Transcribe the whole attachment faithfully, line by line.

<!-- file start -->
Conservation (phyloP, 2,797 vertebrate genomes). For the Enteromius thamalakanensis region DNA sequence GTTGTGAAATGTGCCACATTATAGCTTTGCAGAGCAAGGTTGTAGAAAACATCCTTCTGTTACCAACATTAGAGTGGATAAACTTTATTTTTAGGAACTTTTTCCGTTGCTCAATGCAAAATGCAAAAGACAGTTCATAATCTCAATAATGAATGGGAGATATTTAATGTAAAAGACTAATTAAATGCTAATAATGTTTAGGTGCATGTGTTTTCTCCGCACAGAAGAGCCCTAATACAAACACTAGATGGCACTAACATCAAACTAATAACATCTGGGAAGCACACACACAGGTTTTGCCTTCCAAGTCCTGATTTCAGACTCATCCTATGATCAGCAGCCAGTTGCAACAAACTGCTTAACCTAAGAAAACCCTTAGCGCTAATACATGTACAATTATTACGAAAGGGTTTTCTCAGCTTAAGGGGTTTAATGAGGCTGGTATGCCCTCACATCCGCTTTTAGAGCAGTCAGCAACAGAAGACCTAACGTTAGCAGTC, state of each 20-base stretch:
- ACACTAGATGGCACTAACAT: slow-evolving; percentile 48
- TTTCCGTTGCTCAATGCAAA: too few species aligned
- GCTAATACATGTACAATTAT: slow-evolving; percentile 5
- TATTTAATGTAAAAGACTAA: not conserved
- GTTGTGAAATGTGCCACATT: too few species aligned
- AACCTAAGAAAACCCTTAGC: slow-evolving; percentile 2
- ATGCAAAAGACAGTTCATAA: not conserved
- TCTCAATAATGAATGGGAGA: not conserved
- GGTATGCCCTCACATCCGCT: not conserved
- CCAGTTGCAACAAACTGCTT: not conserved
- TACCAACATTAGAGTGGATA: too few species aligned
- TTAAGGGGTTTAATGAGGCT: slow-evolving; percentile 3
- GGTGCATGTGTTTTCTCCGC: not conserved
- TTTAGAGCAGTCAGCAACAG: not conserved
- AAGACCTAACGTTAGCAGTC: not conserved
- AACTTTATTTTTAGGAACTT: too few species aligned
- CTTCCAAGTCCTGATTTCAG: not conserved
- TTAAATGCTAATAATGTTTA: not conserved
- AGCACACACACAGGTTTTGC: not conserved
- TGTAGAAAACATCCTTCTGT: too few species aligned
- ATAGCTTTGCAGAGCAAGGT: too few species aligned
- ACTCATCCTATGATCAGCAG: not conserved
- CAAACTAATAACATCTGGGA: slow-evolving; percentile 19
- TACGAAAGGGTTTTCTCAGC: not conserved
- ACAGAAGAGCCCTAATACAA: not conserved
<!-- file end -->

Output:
Conservation (phyloP, 2,797 vertebrate genomes). For the Enteromius thamalakanensis region DNA sequence GTTGTGAAATGTGCCACATTATAGCTTTGCAGAGCAAGGTTGTAGAAAACATCCTTCTGTTACCAACATTAGAGTGGATAAACTTTATTTTTAGGAACTTTTTCCGTTGCTCAATGCAAAATGCAAAAGACAGTTCATAATCTCAATAATGAATGGGAGATATTTAATGTAAAAGACTAATTAAATGCTAATAATGTTTAGGTGCATGTGTTTTCTCCGCACAGAAGAGCCCTAATACAAACACTAGATGGCACTAACATCAAACTAATAACATCTGGGAAGCACACACACAGGTTTTGCCTTCCAAGTCCTGATTTCAGACTCATCCTATGATCAGCAGCCAGTTGCAACAAACTGCTTAACCTAAGAAAACCCTTAGCGCTAATACATGTACAATTATTACGAAAGGGTTTTCTCAGCTTAAGGGGTTTAATGAGGCTGGTATGCCCTCACATCCGCTTTTAGAGCAGTCAGCAACAGAAGACCTAACGTTAGCAGTC, state of each 20-base stretch:
- ACACTAGATGGCACTAACAT: slow-evolving; percentile 48
- TTTCCGTTGCTCAATGCAAA: too few species aligned
- GCTAATACATGTACAATTAT: slow-evolving; percentile 5
- TATTTAATGTAAAAGACTAA: not conserved
- GTTGTGAAATGTGCCACATT: too few species aligned
- AACCTAAGAAAACCCTTAGC: slow-evolving; percentile 2
- ATGCAAAAGACAGTTCATAA: not conserved
- TCTCAATAATGAATGGGAGA: not conserved
- GGTATGCCCTCACATCCGCT: not conserved
- CCAGTTGCAACAAACTGCTT: not conserved
- TACCAACATTAGAGTGGATA: too few species aligned
- TTAAGGGGTTTAATGAGGCT: slow-evolving; percentile 3
- GGTGCATGTGTTTTCTCCGC: not conserved
- TTTAGAGCAGTCAGCAACAG: not conserved
- AAGACCTAACGTTAGCAGTC: not conserved
- AACTTTATTTTTAGGAACTT: too few species aligned
- CTTCCAAGTCCTGATTTCAG: not conserved
- TTAAATGCTAATAATGTTTA: not conserved
- AGCACACACACAGGTTTTGC: not conserved
- TGTAGAAAACATCCTTCTGT: too few species aligned
- ATAGCTTTGCAGAGCAAGGT: too few species aligned
- ACTCATCCTATGATCAGCAG: not conserved
- CAAACTAATAACATCTGGGA: slow-evolving; percentile 19
- TACGAAAGGGTTTTCTCAGC: not conserved
- ACAGAAGAGCCCTAATACAA: not conserved